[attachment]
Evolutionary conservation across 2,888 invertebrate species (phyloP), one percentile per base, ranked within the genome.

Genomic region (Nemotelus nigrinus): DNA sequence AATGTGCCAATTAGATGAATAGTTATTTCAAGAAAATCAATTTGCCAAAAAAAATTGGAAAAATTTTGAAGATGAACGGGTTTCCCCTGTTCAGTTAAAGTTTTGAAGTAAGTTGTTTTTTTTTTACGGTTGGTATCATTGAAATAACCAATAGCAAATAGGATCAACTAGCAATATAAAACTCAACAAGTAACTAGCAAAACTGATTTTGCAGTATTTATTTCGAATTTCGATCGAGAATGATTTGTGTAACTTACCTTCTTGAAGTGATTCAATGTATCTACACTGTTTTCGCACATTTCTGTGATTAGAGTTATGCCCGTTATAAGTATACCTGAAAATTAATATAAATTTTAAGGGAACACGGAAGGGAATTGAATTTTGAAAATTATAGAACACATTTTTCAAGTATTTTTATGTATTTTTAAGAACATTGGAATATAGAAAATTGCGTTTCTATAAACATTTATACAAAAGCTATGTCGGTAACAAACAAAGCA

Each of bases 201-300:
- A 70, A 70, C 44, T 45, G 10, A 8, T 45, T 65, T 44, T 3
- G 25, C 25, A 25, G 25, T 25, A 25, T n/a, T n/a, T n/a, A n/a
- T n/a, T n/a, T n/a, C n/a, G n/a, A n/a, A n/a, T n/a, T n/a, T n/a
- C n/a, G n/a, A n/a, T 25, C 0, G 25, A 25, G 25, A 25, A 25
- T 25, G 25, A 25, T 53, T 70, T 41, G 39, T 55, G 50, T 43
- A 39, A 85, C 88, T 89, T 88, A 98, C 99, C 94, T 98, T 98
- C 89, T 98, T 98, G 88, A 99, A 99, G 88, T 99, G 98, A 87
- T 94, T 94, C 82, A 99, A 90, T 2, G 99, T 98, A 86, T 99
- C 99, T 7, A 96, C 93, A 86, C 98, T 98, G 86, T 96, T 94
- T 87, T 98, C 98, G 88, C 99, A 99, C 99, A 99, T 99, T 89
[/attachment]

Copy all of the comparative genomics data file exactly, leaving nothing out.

Evolutionary conservation across 2,888 invertebrate species (phyloP), one percentile per base, ranked within the genome.

Genomic region (Nemotelus nigrinus): DNA sequence AATGTGCCAATTAGATGAATAGTTATTTCAAGAAAATCAATTTGCCAAAAAAAATTGGAAAAATTTTGAAGATGAACGGGTTTCCCCTGTTCAGTTAAAGTTTTGAAGTAAGTTGTTTTTTTTTTACGGTTGGTATCATTGAAATAACCAATAGCAAATAGGATCAACTAGCAATATAAAACTCAACAAGTAACTAGCAAAACTGATTTTGCAGTATTTATTTCGAATTTCGATCGAGAATGATTTGTGTAACTTACCTTCTTGAAGTGATTCAATGTATCTACACTGTTTTCGCACATTTCTGTGATTAGAGTTATGCCCGTTATAAGTATACCTGAAAATTAATATAAATTTTAAGGGAACACGGAAGGGAATTGAATTTTGAAAATTATAGAACACATTTTTCAAGTATTTTTATGTATTTTTAAGAACATTGGAATATAGAAAATTGCGTTTCTATAAACATTTATACAAAAGCTATGTCGGTAACAAACAAAGCA

Each of bases 201-300:
- A 70, A 70, C 44, T 45, G 10, A 8, T 45, T 65, T 44, T 3
- G 25, C 25, A 25, G 25, T 25, A 25, T n/a, T n/a, T n/a, A n/a
- T n/a, T n/a, T n/a, C n/a, G n/a, A n/a, A n/a, T n/a, T n/a, T n/a
- C n/a, G n/a, A n/a, T 25, C 0, G 25, A 25, G 25, A 25, A 25
- T 25, G 25, A 25, T 53, T 70, T 41, G 39, T 55, G 50, T 43
- A 39, A 85, C 88, T 89, T 88, A 98, C 99, C 94, T 98, T 98
- C 89, T 98, T 98, G 88, A 99, A 99, G 88, T 99, G 98, A 87
- T 94, T 94, C 82, A 99, A 90, T 2, G 99, T 98, A 86, T 99
- C 99, T 7, A 96, C 93, A 86, C 98, T 98, G 86, T 96, T 94
- T 87, T 98, C 98, G 88, C 99, A 99, C 99, A 99, T 99, T 89